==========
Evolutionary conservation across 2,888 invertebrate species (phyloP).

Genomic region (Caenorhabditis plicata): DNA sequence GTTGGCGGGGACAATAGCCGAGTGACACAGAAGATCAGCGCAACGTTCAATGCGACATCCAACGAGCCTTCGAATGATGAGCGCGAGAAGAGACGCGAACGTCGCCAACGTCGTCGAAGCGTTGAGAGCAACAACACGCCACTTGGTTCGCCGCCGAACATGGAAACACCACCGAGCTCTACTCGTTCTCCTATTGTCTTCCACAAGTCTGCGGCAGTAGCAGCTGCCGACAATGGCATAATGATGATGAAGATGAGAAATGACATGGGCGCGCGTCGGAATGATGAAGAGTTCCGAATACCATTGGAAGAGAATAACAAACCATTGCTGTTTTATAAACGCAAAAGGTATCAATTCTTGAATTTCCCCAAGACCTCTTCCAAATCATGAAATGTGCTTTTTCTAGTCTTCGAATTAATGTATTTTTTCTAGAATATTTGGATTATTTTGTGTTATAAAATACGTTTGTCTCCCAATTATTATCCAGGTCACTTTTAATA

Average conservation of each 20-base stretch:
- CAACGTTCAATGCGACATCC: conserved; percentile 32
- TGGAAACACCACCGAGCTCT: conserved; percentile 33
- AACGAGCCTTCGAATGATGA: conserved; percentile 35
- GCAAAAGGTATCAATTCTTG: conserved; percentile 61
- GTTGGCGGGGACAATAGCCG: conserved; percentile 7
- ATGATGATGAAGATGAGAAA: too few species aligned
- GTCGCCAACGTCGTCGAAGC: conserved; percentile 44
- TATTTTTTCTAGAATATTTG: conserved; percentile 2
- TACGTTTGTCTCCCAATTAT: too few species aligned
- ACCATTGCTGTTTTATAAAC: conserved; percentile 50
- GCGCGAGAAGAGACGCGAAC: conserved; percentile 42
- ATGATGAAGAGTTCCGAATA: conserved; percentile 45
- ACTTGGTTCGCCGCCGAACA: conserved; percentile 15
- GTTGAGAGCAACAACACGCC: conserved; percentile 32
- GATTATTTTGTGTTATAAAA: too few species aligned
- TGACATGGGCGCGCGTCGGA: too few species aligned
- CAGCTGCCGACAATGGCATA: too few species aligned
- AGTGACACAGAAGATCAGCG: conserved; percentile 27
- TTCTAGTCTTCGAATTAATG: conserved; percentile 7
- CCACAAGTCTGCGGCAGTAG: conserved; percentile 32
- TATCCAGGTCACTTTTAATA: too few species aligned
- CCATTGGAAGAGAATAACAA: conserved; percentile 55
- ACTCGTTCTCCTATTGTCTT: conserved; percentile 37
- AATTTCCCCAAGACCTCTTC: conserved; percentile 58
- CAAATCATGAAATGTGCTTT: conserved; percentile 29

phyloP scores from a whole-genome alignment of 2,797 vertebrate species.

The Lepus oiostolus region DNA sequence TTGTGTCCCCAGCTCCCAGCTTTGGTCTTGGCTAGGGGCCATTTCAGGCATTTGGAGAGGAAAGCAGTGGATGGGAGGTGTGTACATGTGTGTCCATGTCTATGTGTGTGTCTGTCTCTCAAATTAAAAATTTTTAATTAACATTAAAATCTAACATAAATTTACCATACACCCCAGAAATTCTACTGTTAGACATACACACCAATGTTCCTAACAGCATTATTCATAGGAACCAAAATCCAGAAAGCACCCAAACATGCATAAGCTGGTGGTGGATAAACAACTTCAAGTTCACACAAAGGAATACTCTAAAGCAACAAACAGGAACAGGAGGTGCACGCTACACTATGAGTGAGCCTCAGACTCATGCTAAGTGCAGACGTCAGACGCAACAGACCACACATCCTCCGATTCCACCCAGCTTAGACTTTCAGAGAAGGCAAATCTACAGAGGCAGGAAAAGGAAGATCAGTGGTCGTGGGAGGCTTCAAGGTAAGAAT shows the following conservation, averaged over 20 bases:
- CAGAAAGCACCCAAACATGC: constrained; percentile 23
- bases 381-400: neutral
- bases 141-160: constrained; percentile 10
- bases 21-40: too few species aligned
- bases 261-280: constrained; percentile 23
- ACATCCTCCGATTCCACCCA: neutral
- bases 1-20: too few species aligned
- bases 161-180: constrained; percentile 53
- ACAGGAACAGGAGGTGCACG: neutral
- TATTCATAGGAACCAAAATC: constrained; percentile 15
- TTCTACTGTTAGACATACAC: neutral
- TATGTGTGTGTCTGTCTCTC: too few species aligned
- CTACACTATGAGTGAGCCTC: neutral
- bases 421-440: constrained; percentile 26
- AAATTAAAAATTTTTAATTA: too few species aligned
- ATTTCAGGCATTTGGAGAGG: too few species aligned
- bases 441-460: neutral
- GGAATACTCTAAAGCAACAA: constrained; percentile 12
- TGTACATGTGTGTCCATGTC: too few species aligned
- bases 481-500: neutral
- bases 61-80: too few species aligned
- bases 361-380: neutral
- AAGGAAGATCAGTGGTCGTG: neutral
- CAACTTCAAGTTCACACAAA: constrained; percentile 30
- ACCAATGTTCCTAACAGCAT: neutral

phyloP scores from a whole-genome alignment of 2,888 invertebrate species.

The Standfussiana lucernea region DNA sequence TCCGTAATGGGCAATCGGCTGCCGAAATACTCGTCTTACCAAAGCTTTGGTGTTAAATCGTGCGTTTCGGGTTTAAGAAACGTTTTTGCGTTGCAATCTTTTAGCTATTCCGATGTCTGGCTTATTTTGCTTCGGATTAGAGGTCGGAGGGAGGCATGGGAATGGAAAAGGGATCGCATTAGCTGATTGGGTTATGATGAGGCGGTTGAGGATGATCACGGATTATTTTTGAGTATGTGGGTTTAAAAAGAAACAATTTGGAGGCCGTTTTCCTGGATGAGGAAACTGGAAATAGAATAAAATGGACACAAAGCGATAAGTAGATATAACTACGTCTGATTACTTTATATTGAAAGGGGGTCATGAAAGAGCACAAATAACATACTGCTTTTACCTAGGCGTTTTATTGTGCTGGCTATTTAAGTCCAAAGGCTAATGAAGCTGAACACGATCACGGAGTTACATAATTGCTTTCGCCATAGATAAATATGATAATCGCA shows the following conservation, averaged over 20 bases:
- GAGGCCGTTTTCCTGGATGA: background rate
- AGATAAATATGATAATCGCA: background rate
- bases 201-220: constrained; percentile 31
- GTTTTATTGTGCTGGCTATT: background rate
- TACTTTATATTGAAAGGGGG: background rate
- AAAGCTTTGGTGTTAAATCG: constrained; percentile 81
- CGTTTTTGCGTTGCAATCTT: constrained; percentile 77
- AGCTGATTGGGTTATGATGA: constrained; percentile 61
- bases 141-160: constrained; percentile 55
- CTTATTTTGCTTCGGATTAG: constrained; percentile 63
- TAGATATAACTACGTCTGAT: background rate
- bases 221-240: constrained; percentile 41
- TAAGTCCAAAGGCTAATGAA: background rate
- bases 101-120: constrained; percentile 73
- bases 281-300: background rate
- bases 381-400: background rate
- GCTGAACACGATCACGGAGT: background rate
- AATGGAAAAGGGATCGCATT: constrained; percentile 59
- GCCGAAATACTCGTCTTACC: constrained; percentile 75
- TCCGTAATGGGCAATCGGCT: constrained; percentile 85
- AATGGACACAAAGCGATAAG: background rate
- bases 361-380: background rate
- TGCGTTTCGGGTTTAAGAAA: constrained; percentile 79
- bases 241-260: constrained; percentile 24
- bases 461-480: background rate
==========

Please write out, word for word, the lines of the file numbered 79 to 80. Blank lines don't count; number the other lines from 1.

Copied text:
- bases 361-380: background rate
- TGCGTTTCGGGTTTAAGAAA: constrained; percentile 79